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By drafting Zach Evans, Rams are contributing to RB pay disparity

Cam Akers hits restricted free agency next offseason but needs to re-establish himself in 2023

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The Los Angeles Rams learned some difficult lessons in terms of positional value when they reset the running back market by paying star Todd Gurley only to have his knee deteriorate soon after. LA signed Gurley to a four-year, $57.5M extension prior to the 2018 season and released him two years later. After accounting for a fifth-year option as a former first round pick, Gurley never played a down on his extension for the Rams. He did play one season for the Atlanta Falcons in 2020.

The Rams have yet to invest heavily (in terms of financial impact) in the running back position since.

LA drafted Cam Akers in the second round to help replace Gurley, and he surged over the second half of his rookie season and carried the Rams’ offense through the playoffs—where they lost to the Green Bay Packers in the divisional round. Akers tore his Achilles before training camp 2021 and missed all of the regular season before returning for a playoff run and eventual win in Super Bowl LVI.

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But that postseason run was a sign of a troubling trend for Akers, as he averaged only 2.6 yards per carry and fumbled multiple times to give Tom Brady and the Tampa Bay Buccaneers a comeback opportunity. Despite rebounding over the second half of the 2022 regular season, Akers had a public disagreement with head coach Sean McVay and found himself off the team for several weeks mid-season.

Now Akers is looking forward to restricted free agency this offseason. He won’t hit unrestricted free agency due to playing time restrictions that arise from his 2021 Achilles injury. It would take a second round pick to sign him away from Los Angeles, assuming the Rams tender him accordingly. He could effectively play the 2023 on a lesser version of the franchise tag.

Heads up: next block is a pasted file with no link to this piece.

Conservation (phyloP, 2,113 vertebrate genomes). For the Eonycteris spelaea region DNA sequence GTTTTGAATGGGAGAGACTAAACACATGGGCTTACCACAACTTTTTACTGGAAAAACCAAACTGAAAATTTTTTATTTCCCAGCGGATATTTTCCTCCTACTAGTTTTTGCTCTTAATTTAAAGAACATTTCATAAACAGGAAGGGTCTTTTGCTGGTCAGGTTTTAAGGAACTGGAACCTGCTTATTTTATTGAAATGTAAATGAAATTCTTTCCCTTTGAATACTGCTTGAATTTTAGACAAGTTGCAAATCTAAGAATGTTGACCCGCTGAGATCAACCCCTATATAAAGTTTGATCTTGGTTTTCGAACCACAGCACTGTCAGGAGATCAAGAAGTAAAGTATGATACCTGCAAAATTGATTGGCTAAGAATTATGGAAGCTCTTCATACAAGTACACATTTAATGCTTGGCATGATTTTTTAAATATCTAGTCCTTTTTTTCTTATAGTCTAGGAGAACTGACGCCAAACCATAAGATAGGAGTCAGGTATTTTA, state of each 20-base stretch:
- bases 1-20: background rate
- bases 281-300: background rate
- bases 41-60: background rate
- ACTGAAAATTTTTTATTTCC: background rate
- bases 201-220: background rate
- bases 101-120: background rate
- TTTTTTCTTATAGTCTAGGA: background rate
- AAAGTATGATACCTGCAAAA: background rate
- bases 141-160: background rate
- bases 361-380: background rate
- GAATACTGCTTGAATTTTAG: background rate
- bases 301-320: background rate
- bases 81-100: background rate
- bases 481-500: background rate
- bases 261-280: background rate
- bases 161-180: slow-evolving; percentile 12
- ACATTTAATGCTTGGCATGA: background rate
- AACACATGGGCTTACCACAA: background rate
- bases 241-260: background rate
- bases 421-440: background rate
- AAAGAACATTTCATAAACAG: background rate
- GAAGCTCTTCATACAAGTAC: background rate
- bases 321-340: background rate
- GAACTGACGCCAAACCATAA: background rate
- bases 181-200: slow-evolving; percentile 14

Behind Akers on the depth chart are two young backs that the team has selected with late round picks: Kyren Williams from 2022 (fifth round) and Zach Evans in 2023 (sixth round). Williams is more of a change of pace back and Evans will compete with veteran Sony Michel for the primary backup role.

Both Williams’ and Evans’ contracts are locked in for four seasons from the time they were drafted. Each player will make under $1M per season on average, and then if either grows into a star the team has the option of franchise tagging them for one to two years before they hit the open market.

In other words, the Rams have cost controlled their future at running back assuming that Williams and Evans are able to carry the baton as Akers time in LA comes to a close.

After learning some tough lessons through their investment in Todd Gurley, the Rams have grown wiser regarding position value and how they cycle through running backs. While Akers may have a strong performance in 2023 and could stick around on an affordable restricted free agent tender in 2024, it would be a surprise to see him on the team beyond that point.

The Rams are contributing to the devaluation of the running back position and seem intent on not repeating their past mistakes. While veteran RB’s speak toward a pay disparity and discontent with the franchise tag, Los Angeles is churning through young players on rookie deals.

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